The World of the Narcissist (Essay)
(Fifth, Revised Impression, 2003)
Narcissism, Pathological Narcissism, Narcissistic Personality Disorder (NPD), the Narcissist,
and Relationships with Abusive Narcissists and Psychopaths
By: Dr. Sam Vaknin
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We all fear the loss of our identity and uniqueness. We seem to be acutely aware of this fear in a crowd of people. "Far from the madding crowd" is not only the title of a book it is also an apt description of one of the most ancient recoil mechanisms.
This wish to be distinct, "special" in the most primitive sense, is universal. It crosses cultural barriers and spans different periods in human history. We use hairdressing, clothing, behaviour, lifestyles and products of our creative mind to differentiate ourselves.
The sensation of "being unique or special" is of paramount importance. It is behind many a social custom. People feel indispensable, one of a kind, in a loving relationship, for instance. One's uniqueness is reflected by one's spouse and this provides one with an "independent, external and objective" affirmation of one's specialness.
This sounds very close to pathological narcissism, as we defined it in the Introduction to this essay. Indeed, the difference is in measure not in substance.
Healthy people "use" others to confirm their sense of distinctiveness but they do not over-dose or over-do it. Feeling unique is to the average bloke of secondary importance. He derives the bulk of his sense of identity from his well-developed, differentiated Ego. The clear-cut boundaries of his Ego and his thorough acquaintance with a beloved figure his self are enough.
Only people whose Ego is underdeveloped, immature, and relatively undifferentiated, need ever larger quantities of external Ego boundary setting, of affirmation through reflection. To such people, there is no distinction between significant and less meaningful others. Everyone carries the same weight and fulfils the same functions: reflection, affirmation, recognition, adulation, or attention. This is why, to them, everyone is interchangeable and dispensable.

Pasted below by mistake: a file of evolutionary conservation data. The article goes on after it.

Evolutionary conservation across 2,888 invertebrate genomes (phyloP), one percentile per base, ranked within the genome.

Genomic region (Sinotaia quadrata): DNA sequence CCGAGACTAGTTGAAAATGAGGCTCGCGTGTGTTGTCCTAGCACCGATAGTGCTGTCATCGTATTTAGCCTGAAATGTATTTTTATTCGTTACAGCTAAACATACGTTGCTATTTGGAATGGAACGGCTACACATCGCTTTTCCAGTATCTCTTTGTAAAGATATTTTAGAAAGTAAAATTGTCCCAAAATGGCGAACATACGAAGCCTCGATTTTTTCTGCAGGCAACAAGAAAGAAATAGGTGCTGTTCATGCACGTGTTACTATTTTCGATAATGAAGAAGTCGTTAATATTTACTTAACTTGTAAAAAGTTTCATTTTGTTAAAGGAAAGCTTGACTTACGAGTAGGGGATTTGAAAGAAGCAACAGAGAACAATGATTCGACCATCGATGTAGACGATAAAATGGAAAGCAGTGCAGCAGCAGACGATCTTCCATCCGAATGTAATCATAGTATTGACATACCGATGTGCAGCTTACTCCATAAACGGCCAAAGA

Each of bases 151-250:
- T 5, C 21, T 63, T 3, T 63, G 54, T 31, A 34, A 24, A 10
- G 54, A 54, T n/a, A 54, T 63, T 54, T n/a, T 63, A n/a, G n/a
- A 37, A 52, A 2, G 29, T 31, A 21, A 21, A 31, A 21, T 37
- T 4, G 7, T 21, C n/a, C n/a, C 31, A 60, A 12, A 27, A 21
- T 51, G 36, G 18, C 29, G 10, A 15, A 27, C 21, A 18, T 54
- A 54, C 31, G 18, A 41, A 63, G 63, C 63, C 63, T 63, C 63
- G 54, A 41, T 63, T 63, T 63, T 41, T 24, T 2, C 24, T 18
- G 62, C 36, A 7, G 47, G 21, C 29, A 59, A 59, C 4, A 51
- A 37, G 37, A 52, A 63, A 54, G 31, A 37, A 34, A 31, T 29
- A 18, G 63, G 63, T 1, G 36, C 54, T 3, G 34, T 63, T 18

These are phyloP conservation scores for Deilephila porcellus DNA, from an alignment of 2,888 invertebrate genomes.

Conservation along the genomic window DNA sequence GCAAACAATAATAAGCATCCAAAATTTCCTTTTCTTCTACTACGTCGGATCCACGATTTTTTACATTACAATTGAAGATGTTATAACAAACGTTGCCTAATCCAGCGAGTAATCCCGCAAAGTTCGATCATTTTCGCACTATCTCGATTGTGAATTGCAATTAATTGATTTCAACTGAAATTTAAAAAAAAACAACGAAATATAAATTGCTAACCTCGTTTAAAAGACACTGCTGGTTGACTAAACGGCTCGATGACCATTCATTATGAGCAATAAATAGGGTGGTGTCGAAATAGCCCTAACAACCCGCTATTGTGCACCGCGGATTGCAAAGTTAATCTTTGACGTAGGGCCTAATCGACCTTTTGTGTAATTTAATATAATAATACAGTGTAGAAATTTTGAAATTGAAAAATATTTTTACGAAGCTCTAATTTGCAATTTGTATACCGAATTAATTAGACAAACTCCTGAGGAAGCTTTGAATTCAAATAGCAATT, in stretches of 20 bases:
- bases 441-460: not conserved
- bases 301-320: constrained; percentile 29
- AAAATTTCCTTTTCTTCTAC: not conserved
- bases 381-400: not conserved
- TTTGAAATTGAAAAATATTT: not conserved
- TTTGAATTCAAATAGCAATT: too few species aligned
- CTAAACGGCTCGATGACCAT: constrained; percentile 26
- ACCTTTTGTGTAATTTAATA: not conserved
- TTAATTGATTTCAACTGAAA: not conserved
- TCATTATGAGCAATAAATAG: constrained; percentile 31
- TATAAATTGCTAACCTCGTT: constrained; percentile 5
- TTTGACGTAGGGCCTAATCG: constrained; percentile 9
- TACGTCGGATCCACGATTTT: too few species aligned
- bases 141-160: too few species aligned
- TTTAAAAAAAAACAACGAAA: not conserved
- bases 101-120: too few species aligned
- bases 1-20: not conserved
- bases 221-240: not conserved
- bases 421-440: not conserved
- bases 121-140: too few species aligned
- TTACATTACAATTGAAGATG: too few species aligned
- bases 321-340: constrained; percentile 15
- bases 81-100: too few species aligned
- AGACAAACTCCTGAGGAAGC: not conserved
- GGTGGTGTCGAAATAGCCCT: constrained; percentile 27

The narcissist employs the following mechanisms in his relationships (say, in a marriage):
These two mechanisms substitute for the healthier forms of relationship, where the two members of the couple maintain their distinctiveness, while, at the same time, creating a new "being of togetherness".
When these devices fail, it leads to an all-pervasive feeling of annulment and detachment.
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An abandoning spouse or a business failure, for instance, are crises whose magnitude and meaning cannot be suppressed. This usually moves the narcissist to seek treatment. Therapy starts where self-delusion leaves off, but it takes a massive disintegration of the very fabric of the narcissist's life and personality organisation to bring about merely this limited concession of defeat. Even then the narcissist merely seeks to be "fixed" in order to continue his life as before.
The boundaries (and the very existence) of the narcissist's Ego are defined by others. In times of crisis, the inner experience of the narcissist even when he is surrounded by people is that of rapid, uncontrollable dissolution.
This feeling is life threatening. This existential conflict forces the narcissist to fervently seek or improvise solutions, optimal or suboptimal, at any cost. The narcissist proceeds to find a new spouse, to secure publicity, or to get involved with new "friends", who are willing to accommodate his desperate need for Narcissistic Supply (NS).
This sense of overwhelming urgency causes the narcissist to suspend all judgement. In these circumstances, the narcissist is likely to misjudge the traits and abilities of a prospective spouse, the quality of his own work, or his status within his social milieu. He is liable to make indiscriminate use of all his defence mechanisms to justify and rationalise this hot pursuit.
Many narcissists reject treatment even in the most dire circumstances. Feeling omnipotent, they seek the answers themselves and in themselves, and then venture to "fix" and "maintain" themselves. They gather information, philosophise, "creatively innovate", and contemplate. They do all this single-handedly and even when they are forced to seek other people's counsel, they are unlikely to admit it and are likely to devalue their helpers.
The narcissist dedicates a lot of his time and energy to establish his own specialness. He is concerned with the degree of his uniqueness and with various methods to substantiate, communicate and document it.
The narcissist's frame of reference is nothing less than posterity and the entirety of the human race. His uniqueness must be immediately and universally recognised. It must (potentially, at least) be known by everyone at all times or it loses its allure. It is an all or nothing situation.
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